Shwachman-Diamond Syndrome (SDS), first described in 1964, is an inherited (autosomal recessive) marrow failure disorder that affects multiple organ systems. SDS can affect multiple additional organ systems. In SDS, the bone marrow (the factory that makes your blood), does not function well. The following conditions may occur:
- Neutropenia: The bone marrow fails to produce an adequate number of neutrophils. Neutrophils, a type of white blood cells, fight infections, particularly those caused by bacteria or fungus. The medical term for low numbers of neutrophils is “neutropenia”. Neutropenia is associated with an increased risk of infections.
- Anemia: The numbers of red blood cells or platelets may also be low. “Anemia” refers to low numbers of red blood cells. Red blood cells carry oxygen to the body. Symptoms of anemia include excessive fatigue, lightheadedness, shortness of breath, and pallor. Infants with anemia may have difficulty feeding and lack energy.
- Thrombocytopenia: “Thrombocytopenia” refers to low numbers of platelets. Platelets help the blood to clot. When platelet counts are low, there is an increased risk of bruising or bleeding.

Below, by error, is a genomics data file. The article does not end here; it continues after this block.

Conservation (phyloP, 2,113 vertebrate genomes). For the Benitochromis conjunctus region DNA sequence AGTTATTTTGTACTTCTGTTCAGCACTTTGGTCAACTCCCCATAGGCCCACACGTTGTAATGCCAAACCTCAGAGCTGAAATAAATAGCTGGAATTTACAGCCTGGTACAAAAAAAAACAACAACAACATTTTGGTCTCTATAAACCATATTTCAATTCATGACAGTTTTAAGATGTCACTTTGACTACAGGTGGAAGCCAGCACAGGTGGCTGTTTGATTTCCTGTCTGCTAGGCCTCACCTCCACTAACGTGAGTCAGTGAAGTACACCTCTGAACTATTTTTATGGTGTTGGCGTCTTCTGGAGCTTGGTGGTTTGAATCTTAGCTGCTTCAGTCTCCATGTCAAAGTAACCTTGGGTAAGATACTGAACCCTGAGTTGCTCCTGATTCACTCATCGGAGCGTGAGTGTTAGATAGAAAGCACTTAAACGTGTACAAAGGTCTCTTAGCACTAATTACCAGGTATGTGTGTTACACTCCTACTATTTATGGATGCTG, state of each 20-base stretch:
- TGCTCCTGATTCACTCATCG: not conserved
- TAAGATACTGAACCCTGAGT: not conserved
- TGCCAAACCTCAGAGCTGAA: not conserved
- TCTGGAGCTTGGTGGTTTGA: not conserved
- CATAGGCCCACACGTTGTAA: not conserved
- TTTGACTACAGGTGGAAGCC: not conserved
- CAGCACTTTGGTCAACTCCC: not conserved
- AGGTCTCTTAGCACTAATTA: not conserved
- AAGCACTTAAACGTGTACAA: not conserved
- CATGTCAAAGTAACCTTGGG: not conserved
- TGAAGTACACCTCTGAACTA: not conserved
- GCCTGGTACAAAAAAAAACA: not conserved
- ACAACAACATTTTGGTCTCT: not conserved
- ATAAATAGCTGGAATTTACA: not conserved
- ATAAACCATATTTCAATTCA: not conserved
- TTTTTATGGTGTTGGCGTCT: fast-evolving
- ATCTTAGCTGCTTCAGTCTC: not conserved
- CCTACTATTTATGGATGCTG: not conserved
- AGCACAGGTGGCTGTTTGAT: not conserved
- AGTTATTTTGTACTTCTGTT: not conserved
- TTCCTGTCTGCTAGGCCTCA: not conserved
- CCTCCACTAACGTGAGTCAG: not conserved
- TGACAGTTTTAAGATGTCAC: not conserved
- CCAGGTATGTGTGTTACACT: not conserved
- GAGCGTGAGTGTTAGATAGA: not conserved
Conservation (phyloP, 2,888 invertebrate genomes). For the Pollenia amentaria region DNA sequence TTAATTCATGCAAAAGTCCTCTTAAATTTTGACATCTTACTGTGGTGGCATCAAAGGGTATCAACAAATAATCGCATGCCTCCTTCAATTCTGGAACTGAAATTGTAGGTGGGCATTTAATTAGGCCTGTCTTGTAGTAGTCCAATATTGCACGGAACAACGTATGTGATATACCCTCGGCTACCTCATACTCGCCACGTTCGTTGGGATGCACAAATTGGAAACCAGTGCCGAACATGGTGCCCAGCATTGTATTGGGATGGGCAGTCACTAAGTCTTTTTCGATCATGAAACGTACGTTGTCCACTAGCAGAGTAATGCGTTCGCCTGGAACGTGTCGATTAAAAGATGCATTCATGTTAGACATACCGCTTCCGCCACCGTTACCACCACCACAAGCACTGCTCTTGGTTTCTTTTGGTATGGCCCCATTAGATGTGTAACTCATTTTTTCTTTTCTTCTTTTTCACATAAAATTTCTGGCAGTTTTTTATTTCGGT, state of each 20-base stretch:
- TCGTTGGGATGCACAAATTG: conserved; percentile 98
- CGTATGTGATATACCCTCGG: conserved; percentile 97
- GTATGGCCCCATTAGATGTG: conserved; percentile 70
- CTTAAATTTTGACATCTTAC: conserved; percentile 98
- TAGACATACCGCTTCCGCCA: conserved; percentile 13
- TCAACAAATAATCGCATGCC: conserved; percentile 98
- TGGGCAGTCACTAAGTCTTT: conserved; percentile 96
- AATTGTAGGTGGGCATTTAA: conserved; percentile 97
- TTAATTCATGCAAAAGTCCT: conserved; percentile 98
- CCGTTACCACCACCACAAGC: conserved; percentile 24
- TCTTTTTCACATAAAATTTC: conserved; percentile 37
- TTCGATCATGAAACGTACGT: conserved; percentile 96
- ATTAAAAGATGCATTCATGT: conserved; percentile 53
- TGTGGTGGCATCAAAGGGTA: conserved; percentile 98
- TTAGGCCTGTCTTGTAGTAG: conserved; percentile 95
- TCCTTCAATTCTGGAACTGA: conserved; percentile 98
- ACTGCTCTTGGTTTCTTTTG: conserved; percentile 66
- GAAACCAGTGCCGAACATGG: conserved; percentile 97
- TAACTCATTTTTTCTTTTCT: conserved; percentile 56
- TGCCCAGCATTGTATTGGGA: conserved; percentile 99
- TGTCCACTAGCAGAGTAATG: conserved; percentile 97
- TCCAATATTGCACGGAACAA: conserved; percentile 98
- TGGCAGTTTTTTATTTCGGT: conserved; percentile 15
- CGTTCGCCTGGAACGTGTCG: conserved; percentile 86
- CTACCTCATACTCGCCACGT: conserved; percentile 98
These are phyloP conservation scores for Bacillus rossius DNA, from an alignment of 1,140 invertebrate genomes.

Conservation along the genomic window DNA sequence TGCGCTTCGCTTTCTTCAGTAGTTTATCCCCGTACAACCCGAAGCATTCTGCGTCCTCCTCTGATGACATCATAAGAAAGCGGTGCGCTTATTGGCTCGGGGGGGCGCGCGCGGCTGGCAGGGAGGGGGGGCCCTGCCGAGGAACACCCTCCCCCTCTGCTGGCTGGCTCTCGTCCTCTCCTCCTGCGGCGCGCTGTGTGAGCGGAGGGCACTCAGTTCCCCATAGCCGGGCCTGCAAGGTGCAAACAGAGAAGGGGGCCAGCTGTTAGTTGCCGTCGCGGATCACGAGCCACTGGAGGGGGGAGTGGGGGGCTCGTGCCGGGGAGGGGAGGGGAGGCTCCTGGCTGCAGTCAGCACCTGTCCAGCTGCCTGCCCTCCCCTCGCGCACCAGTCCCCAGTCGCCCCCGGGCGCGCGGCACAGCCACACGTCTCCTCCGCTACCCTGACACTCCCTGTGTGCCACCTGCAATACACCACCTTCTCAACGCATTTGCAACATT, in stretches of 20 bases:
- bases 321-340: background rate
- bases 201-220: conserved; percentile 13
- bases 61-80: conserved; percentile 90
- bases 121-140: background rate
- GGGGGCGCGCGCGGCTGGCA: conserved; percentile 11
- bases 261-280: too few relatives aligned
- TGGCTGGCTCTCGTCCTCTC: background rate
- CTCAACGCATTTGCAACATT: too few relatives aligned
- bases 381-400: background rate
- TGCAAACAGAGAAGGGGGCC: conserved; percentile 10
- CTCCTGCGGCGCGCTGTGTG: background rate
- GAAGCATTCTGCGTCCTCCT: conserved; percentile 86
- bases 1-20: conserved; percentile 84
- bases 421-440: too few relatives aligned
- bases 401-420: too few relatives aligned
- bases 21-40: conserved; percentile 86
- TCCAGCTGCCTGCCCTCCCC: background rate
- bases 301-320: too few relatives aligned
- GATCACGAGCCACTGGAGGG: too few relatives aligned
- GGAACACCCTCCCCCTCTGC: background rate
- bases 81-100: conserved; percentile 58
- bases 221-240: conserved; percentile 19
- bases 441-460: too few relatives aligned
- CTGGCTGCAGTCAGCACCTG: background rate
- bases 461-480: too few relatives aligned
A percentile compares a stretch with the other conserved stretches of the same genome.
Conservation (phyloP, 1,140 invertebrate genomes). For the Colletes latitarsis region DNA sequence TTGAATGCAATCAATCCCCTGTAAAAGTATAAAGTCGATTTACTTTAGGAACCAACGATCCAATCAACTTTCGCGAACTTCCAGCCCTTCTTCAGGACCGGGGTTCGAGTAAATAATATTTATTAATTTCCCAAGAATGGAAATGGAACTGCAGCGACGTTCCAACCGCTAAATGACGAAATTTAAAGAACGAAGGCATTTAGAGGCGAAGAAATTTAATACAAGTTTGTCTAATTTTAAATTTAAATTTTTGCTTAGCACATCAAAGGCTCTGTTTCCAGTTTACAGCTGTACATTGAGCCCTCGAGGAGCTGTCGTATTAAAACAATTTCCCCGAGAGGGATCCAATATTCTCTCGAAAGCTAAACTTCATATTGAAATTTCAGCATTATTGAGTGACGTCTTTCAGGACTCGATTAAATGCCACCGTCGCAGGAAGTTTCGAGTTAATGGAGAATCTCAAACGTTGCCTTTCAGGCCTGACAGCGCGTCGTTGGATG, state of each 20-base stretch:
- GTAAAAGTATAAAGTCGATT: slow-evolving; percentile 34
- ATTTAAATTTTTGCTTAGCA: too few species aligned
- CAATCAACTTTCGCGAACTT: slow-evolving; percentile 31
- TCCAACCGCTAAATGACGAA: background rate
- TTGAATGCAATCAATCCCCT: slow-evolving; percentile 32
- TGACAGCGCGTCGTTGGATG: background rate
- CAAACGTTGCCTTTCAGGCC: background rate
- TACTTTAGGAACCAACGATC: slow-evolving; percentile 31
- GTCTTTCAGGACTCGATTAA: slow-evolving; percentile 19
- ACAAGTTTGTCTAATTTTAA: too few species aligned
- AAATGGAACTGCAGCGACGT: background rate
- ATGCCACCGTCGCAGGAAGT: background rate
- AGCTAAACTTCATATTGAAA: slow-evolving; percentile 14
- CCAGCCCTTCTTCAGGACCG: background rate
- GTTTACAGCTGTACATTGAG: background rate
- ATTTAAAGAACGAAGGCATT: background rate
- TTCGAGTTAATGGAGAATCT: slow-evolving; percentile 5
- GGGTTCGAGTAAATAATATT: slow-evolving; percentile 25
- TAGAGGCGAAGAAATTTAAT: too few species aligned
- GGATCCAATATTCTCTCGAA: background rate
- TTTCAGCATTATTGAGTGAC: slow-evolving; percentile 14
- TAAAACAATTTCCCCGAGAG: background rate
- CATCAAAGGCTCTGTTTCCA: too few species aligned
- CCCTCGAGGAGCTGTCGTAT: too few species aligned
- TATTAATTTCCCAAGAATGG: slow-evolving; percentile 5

- Aplastic Anemia: Severe bone marrow failure causing very low blood counts is called “aplastic anemia”.
- Risk of Leukemia: SDS is also associated with an increased risk of leukemia, typically acute myelogenous leukemia (AML).
Some patients have many medical issues and some patients may initially appear to be mildly affected. SDS can be characterized by a number of medical complications involving different organs/systems including:
- Pancreas (an inability of the pancreas to produce enzymes essential to digest food, specifically fats). Symptoms may include:
- Frequent watery or greasy stools
- Slow growth
- Specific vitamin deficiencies (vitamin A, vitamin D, vitamin E, and vitamin K)
Regular monitoring of the blood counts and bone marrow by a medical team experienced with SDS is recommended. Treatments are most effective when initiated early in the course of the disease. Bone marrow transplant can cure the hematologic complications but patients with SDS require specialized transplant regimens. Consultation with medical specialists experienced in the treatment of patients with SDS is recommended.
Most patients with SDS have a malfunction of a gene called Shwachman-Bodian-Diamond Syndrome (SBDS). The SBDS gene plays an important role in making ribosomes, which are responsible for producing cellular proteins. The SBDS gene may also have additional cellular functions that are not yet fully understood. Some patients have the clinical features of SDS but lack an identified genetic cause for their symptoms. The Registry is also studying patients with undefined illnesses sharing clinical similarities with SDS (frequently referred to as “SDS-Like” disorders).
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